With failing eyesight and deteriorating health‚ racist realtor Penny Sparrow will likely die in hiding.
“She is in the twilight of her life and she can’t come home because we think someone will take her out. I can’t afford to put her in a home. What am I going to do when she goes blind?” her daughter Charmaine Cowey said in an exclusive interview.
Cowey‚ who has become her mother’s de facto legal representative in her courtroom woes‚ said Sparrow was exiled and “on the run” in Johannesburg.
“Every day she puts on her disguise. She is religious about it. She wears a wig and very baggy clothes so she can walk around in public. In Johannesburg she doesn’t get recognised. To be honest she rarely leaves home. When she is here‚ she sticks out‚” Cowey said.
It was in the coastal hamlet of Scottburgh in the wake of New Year’s Eve revelry in 2016 that Sparrow became the face of racial tensions in South Africa.
In a virulent Facebook post‚ she likened black beach goers to monkeys.
The rant set in motion a viral backlash‚ which has seen her hauled to court by the ANC for hate speech as well as criminal charges.
The Equality Court last year slapped the 70-year-old grandmother with a R150 000 fine‚ which she had to pay after two months.
But after the ANC established she was ostensibly homeless and surviving on a R1 400 per month government pension‚ it applied to the court to allow her to pay the fine over two years.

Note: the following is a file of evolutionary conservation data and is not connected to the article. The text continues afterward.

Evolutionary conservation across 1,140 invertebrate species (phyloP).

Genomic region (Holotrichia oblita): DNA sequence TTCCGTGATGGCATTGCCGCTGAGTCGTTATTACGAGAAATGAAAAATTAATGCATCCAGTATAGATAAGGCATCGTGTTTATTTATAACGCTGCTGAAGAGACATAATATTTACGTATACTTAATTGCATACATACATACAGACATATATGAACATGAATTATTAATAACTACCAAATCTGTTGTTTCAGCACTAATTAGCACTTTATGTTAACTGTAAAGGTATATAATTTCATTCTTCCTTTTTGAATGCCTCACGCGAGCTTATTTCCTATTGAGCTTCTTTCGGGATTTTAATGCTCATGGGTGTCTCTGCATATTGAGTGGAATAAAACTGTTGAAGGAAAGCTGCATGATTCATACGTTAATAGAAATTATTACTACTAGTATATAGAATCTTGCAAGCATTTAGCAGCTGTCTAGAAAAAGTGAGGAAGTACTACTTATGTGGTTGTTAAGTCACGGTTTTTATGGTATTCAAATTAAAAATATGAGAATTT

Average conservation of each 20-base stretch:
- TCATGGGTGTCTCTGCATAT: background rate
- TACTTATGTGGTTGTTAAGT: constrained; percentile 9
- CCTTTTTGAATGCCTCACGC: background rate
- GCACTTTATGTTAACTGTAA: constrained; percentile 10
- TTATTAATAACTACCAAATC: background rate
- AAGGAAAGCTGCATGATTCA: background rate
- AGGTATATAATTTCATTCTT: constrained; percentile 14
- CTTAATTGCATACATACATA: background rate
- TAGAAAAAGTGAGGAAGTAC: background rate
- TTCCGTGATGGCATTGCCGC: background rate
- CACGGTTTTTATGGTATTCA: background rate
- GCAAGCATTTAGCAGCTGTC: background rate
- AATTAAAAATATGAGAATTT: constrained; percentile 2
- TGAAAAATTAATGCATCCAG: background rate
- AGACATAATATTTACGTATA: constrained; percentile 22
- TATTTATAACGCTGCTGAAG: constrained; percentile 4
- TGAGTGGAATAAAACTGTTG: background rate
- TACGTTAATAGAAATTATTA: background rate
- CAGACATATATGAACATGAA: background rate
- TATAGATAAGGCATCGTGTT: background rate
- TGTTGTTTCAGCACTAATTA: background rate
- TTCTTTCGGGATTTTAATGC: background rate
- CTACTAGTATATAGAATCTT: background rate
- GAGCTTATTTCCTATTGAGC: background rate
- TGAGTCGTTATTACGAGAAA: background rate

“She can’t pay the money‚ even with the extension. She has nothing‚” Charmaine said.
Sparrow pleaded guilty to charges of crimen injuria‚ paying a R5 000 penalty to avoid a jail term.
“People will stop me in the street because I am Penny Sparrow’s daughter‚ it still happens. They tell me what my mother did was disgusting. She has become Scottburgh’s most infamous citizen‚” Cowey said.
Her daughter‚ who runs a nursery and garden service business‚ said that her mother had been punished to an extent that is hard to understand.
“She has accepted her guilt and accepted responsibility for what she has done and she’s been punished by the population. My family has fallen apart completely. It so painful because it was a terrible thing she did‚ but she’s my mother‚” she said.
She said the family had been collateral damage to the race row.
“I need to show the damage that has been done and how the family have paid for it. No one wants to be associated with the racist. I am in the middle between my family and my mother.
“How I have stayed in business I have no idea. No one wants the ‘the racist’ doing their gardens. I didn’t say what she said but I am now associated with her. They see us as the racist family‚” she said.